Violence has flared in the Middle East once again with the kidnapping of two Israeli soldiers by Hezbollah guerillas in Southern Lebanon. Israel’s response has resulted in the destruction of much of Lebanon’s civilian infrastructure and hundreds of civilian casualties, while Hezbollah has launched daily barrages of short-range rockets aimed toward Northern Israel in an effort to terrorize the local population. While it’s easy to see this latest round of violence as yet another round of tit-for-tat attacks, many have cautioned that there is much more at play in the current situation than meets the eye.
Hezbollah, drawing support from Iran and Syria, is a powerful organization of Shiite Muslims in Lebanon, with political, military, and charitable activities that span the globe. Many analysts of the current conflict have noted that Iran retains tight control over the group, and have suggested that the timing of the kidnapping, as the G-8 contemplated sanctioning Iran for its nuclear activities, was not coincidental.
Israel’s response has significance beyond the current conflict, as well. The Israeli military justifies its attacks upon the civilian infrastructure as necessary to prevent the transportation of the kidnapped soldiers and military supplies. Many see it however as an attempt to punish the local population that is largely sympathetic to Hezbollah. As the conflict has dragged on, both Israel and the United States have resisted calls for a cease-fire, insisting that any peace that leaves Hezbollah armed is unacceptable.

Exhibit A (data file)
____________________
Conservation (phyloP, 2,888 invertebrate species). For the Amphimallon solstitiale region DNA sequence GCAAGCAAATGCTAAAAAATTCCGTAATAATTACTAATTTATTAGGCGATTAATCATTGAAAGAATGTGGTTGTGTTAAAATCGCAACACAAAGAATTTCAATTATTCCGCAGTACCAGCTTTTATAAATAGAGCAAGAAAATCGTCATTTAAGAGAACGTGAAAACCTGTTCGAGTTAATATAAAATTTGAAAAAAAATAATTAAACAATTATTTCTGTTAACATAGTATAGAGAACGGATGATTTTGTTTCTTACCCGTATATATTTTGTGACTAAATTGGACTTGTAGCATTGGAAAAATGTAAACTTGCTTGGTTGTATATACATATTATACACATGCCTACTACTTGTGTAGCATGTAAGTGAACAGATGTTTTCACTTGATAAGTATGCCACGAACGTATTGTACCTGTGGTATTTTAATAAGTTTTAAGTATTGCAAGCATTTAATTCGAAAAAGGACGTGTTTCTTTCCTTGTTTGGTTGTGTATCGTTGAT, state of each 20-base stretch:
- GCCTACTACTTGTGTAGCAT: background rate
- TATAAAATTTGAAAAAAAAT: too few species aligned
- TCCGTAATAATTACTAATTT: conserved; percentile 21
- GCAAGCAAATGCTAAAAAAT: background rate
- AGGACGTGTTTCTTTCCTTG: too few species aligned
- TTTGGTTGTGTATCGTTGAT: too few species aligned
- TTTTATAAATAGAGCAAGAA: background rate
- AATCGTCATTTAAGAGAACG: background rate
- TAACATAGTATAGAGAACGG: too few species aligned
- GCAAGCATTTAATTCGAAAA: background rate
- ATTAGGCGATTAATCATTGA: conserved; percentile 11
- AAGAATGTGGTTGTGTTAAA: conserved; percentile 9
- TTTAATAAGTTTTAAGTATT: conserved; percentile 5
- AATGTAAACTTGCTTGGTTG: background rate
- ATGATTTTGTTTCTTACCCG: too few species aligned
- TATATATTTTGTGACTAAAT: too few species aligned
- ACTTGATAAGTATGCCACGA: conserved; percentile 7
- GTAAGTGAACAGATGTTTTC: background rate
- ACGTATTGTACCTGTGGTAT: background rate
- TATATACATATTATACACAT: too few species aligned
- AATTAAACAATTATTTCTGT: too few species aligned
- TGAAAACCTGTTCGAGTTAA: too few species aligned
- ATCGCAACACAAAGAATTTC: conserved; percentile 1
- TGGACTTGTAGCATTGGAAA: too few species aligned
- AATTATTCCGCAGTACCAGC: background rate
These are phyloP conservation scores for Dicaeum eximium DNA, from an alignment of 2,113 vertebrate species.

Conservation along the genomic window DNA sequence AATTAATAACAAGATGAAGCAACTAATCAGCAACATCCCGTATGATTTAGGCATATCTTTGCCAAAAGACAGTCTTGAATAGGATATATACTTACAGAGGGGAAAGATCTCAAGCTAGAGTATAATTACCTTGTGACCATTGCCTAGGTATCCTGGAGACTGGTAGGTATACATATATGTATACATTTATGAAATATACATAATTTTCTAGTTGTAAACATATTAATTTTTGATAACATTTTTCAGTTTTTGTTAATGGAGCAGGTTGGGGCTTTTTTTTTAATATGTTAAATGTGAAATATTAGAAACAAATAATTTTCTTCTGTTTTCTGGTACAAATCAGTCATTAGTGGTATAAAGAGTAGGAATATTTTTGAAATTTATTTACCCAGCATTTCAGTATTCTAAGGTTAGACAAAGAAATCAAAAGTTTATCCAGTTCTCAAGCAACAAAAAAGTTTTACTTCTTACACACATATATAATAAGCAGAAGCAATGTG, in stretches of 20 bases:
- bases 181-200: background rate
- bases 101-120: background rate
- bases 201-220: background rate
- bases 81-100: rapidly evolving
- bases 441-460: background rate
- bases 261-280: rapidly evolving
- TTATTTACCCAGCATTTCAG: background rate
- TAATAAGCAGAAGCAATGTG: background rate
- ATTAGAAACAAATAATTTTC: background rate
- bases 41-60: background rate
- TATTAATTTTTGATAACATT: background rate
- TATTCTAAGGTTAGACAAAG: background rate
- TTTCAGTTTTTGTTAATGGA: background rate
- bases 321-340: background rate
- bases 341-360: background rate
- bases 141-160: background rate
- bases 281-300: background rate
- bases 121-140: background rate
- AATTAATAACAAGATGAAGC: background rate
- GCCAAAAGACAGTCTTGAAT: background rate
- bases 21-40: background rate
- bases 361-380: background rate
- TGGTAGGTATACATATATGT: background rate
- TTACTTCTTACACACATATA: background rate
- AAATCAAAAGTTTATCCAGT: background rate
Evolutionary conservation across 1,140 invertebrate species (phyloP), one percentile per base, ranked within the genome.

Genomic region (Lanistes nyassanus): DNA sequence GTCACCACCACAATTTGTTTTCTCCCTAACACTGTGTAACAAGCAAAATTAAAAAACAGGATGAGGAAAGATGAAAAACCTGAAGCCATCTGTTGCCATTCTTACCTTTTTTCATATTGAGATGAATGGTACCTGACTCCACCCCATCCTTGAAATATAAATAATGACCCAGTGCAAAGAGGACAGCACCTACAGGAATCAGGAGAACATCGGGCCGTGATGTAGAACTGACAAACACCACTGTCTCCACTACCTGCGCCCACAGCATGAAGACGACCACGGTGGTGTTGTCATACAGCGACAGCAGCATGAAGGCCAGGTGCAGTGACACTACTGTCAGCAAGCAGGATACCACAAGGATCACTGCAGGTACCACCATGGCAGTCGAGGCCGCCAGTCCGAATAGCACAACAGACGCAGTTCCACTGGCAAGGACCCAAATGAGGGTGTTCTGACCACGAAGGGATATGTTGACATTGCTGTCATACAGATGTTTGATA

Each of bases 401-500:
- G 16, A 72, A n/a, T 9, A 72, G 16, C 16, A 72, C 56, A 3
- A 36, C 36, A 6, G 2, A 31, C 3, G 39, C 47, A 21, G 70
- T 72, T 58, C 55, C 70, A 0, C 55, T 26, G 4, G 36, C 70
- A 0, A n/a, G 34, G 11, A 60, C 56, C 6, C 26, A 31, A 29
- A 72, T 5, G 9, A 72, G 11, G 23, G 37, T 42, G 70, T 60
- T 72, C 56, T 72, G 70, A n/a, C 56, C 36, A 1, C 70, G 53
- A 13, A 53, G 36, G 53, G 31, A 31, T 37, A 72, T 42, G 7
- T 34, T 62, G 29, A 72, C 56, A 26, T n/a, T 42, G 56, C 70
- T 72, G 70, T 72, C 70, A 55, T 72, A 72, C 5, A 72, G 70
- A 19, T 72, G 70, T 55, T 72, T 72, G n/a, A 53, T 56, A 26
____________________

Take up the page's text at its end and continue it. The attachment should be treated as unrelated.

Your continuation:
Where does a solution to this situation lie? Is the disarming of Hezbollah necessary for peace to exist on Israel’s northern border? And what exactly is Iran’s role in all of this? Are we seeing a territorial clash between Israel and Hezbollah? Is Hezbollah endangering the lives and livelihoods of innocent Lebanese to show the world at large the dangers of taking a hard line with lran?
Come to Cafe Society to learn more about Hezbollah, discuss what started this recent escalation, and work with an engaged community of your peers to muddle our way toward a solution to this crisis.
- Council on Foreign Relations – Hezbollah
- Hezbollah and Iran are to blame
- Failed U.S. policies caused the mess in Lebanon
- Lebanese ‘Have Little Faith’ in Rice’s Show of Support
- America’s honey trap
For more informaiton, please contact Kristin Millikan at 312.422.5580.